Cooperative Learning in Japan by S724LnGK

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									Collaborative Activities for
 the English Classroom
                  Janet Orr

                Sponsored by the
               American Embassy
               and Consulates in
                     Japan
Why use Collaborative Activities?
    •      Academic achievement
    •      Negotiation of meaning
    •      Active participation
    •      Oral Communication
    •      High-level thinking
    •      Procedural language
    •      Group skills
           for life
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Collaborative Learning Essentials

1. Positive interdependence.
2. Team formation and team building.
3. Both individual and group
   accountability.
4. Teaching of cooperative social skills
5. Providing cooperative learning
   structures
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Collaborative Strategies for
English Language Learners

•   Think, Pair, Share / Solve, Pair, Share
•   Inside-Outside Circles
•   Word Square
•   Line-Ups
•   Sentence Maker
•   Numbered Heads Together
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  Pair Share and
  Think, Pair, Share
     • This two-step or three-step interview is
       a valuable introductory cooperative
       learning activity.
     • It requires almost no movement or
       classroom rearrangement.


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Think, Pair, Share
 1. Introduce a topic or concept with a
    question, e.g.,
    What do you know about the stars?
 2. Ask students to think about it for a little
    while, and perhaps jot down ideas.
 3. Have students share their answers with a
    partner.
 4. Have each pair join with a second pair.
    Each person tells the group his or her
    partner’s ideas.
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Solve, Pair, Share
This is a problem solving
variation of Think-Pair-Share.
• Teacher poses a problem. Example:
   What will you wear to the party tonight?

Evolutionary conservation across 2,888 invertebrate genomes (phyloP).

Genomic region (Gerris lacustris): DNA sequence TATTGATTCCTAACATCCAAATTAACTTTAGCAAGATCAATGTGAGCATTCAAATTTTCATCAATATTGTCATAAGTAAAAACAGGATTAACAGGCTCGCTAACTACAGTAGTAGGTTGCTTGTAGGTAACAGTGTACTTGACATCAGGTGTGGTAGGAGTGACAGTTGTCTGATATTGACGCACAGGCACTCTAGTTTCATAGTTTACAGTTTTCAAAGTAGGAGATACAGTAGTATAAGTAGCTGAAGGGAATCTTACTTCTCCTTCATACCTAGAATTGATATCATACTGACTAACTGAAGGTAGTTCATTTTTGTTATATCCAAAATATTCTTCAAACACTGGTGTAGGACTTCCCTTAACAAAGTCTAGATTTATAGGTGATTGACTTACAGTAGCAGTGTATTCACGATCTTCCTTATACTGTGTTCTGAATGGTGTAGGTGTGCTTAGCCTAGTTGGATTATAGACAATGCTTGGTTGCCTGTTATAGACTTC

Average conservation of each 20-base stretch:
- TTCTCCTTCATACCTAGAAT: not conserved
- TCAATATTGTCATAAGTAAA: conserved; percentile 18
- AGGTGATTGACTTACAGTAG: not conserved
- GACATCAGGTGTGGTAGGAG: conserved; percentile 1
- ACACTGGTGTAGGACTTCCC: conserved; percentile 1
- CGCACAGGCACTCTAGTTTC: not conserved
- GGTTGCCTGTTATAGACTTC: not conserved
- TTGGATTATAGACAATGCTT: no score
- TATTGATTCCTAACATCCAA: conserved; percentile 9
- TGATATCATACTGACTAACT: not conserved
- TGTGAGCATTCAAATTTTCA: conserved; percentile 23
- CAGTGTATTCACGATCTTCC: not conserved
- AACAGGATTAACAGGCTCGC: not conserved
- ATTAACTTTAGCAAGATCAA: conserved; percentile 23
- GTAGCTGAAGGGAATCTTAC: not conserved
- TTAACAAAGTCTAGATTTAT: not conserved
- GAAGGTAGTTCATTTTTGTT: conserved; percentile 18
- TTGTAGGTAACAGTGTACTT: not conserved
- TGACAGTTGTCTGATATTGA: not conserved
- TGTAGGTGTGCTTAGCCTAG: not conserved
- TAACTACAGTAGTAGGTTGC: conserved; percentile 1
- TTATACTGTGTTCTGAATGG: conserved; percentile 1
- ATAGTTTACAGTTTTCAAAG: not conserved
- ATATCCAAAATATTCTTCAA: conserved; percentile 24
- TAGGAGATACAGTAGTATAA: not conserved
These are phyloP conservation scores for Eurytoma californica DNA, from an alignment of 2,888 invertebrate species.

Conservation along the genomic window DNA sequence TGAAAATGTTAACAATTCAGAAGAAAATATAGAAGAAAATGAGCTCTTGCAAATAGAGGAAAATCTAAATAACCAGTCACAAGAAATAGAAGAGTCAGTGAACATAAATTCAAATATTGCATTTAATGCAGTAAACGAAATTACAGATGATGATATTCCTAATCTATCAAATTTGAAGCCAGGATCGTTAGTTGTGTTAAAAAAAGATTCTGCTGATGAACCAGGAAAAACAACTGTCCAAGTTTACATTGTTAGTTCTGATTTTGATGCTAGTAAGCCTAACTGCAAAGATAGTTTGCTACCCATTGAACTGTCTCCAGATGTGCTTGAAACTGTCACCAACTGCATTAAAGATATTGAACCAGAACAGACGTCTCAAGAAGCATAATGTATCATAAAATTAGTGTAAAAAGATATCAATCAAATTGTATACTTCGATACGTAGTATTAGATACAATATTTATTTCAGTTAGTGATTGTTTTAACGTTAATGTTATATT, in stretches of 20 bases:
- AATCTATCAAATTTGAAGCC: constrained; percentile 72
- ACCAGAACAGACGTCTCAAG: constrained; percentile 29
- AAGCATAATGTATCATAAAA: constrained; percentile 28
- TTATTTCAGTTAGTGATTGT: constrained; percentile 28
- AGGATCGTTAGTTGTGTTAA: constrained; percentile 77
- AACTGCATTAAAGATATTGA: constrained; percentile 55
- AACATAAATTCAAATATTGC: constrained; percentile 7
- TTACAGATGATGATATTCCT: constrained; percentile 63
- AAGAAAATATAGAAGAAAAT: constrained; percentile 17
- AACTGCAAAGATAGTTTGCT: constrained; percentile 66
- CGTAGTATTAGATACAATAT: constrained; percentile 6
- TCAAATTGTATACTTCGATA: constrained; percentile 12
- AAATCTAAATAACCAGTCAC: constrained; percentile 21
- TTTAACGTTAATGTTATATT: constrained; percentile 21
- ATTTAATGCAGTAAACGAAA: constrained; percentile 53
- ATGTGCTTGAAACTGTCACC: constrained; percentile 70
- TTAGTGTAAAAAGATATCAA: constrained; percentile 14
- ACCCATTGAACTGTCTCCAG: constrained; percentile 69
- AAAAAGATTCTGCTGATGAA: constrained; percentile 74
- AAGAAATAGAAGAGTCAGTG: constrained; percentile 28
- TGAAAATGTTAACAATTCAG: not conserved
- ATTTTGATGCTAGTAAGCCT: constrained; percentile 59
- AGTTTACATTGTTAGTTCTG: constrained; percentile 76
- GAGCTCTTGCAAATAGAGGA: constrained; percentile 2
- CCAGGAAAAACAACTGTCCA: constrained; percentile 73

What does a plant need to grow?
• Students work out solutions individually.
• Students check problems with a partner
   and discuss how they got their answers.
• Partners check problems with a second
   group.
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Inside-Outside Circles
 Useful for review of vocabulary/terminology
 • 1. Each student makes or is given an index card
   with a new word on one side and its meaning on
   the other.
 • 2. Students study their word and think of a way
   to help themselves and others remember it.
 • 3. Students pair off, partners face each other
   and form two concentric circles.
 • 4. Partners teach each other their words.

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Inside-Outside Circles (2)
• 5. Teacher gives instructions to change
  partners, e.g., “Inside circle move two
  people to your right.” or “Inside and
  outside partners exchange cards.”
• 6. Continue until all pairs have met.
• 7. Assess with a quiz or in small groups
  with the “Numbered Heads Together”
  activity.


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               Word Square
Word:   rain    In my language:      lluvia
Meaning:                 Picture
The water that falls     or
                         symbol:
from the clouds
Sentence (that shows     Opposite or non-
meaning)                 meaning.
Crops need sun, soil, air Sunshine
and rain to grow.                             10
Word Square (1)
1.   Select new vocabulary from the lesson.
2.   Draw a word square on the board. Write a
     term above the four squares.
3.   Label each of the squares: Meaning,
     Symbol or Picture, Sentence, and Opposite.